There is a real issue here: How do consumers complain about mistreatment by companies, denial of credit, or other grievances when an AI algorithm is responsible? To “protect American consumers from fraud, discrimination, and threats to privacy,” the Biden order calls for “clarifying the responsibility of regulated entities to conduct due diligence on and monitor any third-party AI services they use, and emphasizing or clarifying requirements and expectations related to the transparency of AI models and regulated entities’ ability to explain their use of AI models.”
But the Biden Administration’s biggest concern is that AI models might be applied to hiring by human resource departments, university admissions, or sentencing guidelines for criminals. The EO calls for the “incorporation of equity principles in AI-enabled technologies used in the health and human services sector, using disaggregated data on affected populations and representative population data sets when developing new models, monitoring algorithmic performance against discrimination and bias in existing models, and helping to identify and mitigate discrimination and bias in current systems.”
The tech industry’s utopian goal of substituting machine learning for human judgment isn’t compatible with the thumb-on-the-scales nature of diversity, inclusiveness, and equity. And neither is it compatible with the EO’s plaidoyer for “transparency” in AI algorithms. AI by its nature creates a black box that defies after-the-fact explanation.
Just what does AI do? Suppose you want the computer to tell pictures of cats from dogs. A human being feeds thousands of pictures of cats and dogs into the computer, labeling them as such. At some point the computer “learns” that certain combinations of pixels are more likely to represent cats than dogs. The computer doesn’t know what a cat or dog is; its job is simply to match pixel arrangements to the label that the human operator has set. It can’t explain after the fact why certain pixels are more feline than canine. The programmer who manages the AI algorithm can’t explain why a given set of pixels represents a cat rather than a dog. The whole point of applying AI is that the computer can make this determination millions of times faster than a human operator.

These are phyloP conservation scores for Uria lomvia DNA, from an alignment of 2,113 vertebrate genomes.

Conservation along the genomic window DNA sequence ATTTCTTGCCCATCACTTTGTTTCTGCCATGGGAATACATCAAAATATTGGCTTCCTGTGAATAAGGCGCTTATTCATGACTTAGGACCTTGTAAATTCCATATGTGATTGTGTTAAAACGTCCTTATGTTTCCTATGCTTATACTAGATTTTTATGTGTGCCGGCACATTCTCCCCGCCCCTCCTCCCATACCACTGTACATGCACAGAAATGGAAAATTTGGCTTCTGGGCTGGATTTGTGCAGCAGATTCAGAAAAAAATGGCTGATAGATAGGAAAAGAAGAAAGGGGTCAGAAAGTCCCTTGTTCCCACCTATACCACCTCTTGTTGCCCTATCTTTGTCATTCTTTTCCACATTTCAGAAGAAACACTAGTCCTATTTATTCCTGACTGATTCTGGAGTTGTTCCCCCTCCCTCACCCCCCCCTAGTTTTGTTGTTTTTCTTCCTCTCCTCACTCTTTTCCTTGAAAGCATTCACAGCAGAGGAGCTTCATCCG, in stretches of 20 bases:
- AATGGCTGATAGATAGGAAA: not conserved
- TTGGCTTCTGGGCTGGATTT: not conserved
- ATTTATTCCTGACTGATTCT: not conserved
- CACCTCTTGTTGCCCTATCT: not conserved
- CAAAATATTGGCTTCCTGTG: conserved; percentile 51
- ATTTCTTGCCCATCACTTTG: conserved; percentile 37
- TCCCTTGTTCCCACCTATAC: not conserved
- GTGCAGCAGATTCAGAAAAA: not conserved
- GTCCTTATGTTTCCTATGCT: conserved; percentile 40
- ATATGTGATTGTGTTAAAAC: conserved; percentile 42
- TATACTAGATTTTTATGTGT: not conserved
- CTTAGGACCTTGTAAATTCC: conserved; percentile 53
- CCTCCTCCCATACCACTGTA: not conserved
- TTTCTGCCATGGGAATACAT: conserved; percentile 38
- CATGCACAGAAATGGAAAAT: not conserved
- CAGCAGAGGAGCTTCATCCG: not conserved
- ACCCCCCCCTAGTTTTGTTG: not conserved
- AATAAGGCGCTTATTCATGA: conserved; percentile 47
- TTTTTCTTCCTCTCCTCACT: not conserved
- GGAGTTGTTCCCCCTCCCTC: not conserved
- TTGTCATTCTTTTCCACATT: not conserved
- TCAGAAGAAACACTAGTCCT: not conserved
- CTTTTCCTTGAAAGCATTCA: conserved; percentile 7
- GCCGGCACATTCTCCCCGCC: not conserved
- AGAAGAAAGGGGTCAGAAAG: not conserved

The so-called Large Language Models of which ChatGPT is the best-known starts with billions of pages of text. The computer counts the number of times the word “and” is adjacent to the word “but” and assigns a conditional probability to the juxtaposition based on other adjacent words. It then solves trillions of possible scenarios and spits out the most probable.
How might one train an AI system to grant college admissions, or hire workers, or sentence felons? The current procedure involves sorting applications, resumes, or criminal histories by factual criteria and then cherry-picking to preserve diversity, equity, and inclusion. Just try to program an AI algorithm to pick college candidates likely to succeed, or employees likely to perform well, or felons less likely to repeat their crimes. This is a nightmare for liberals, and the Biden Administration felt obligated to “identify and mitigate discrimination.” Given the nature of the systems, this simply isn’t possible.
Big Tech already puts a thumb on the scales in favor of liberal sources, according to the news watchdog AllSides, research psychologist Dr. Robert Epstein, and a research team at the University of East Anglia.
Programmers can tilt an AI model as plainly as a pinball machine. Just for fun, I asked ChatGPT: “What percentage of acts of terrorism are committed by Muslims?” The chatbot replied, “It’s important to approach discussions on this topic with nuance and avoid perpetuating stereotypes or generalizations about any religious or ethnic group. Terrorism is a multifaceted phenomenon with diverse motivations, and attributing it solely to religious identity oversimplifies the complex factors involved.” I then asked: “Muslims killed 98 percent, or 3,612 of the 3,676 of the terror victims counted in the 2022 Global Terrorism Index. Why is this the case?” The machine gave me the same response. Then I asked: “I am not making generalizations about any community. I simply want to find a statistic that shows the percentage of acts of terrorism committed by Muslims. Where can I find such a statistic?” ChatGPT referred me back to the Global Terrorism Index.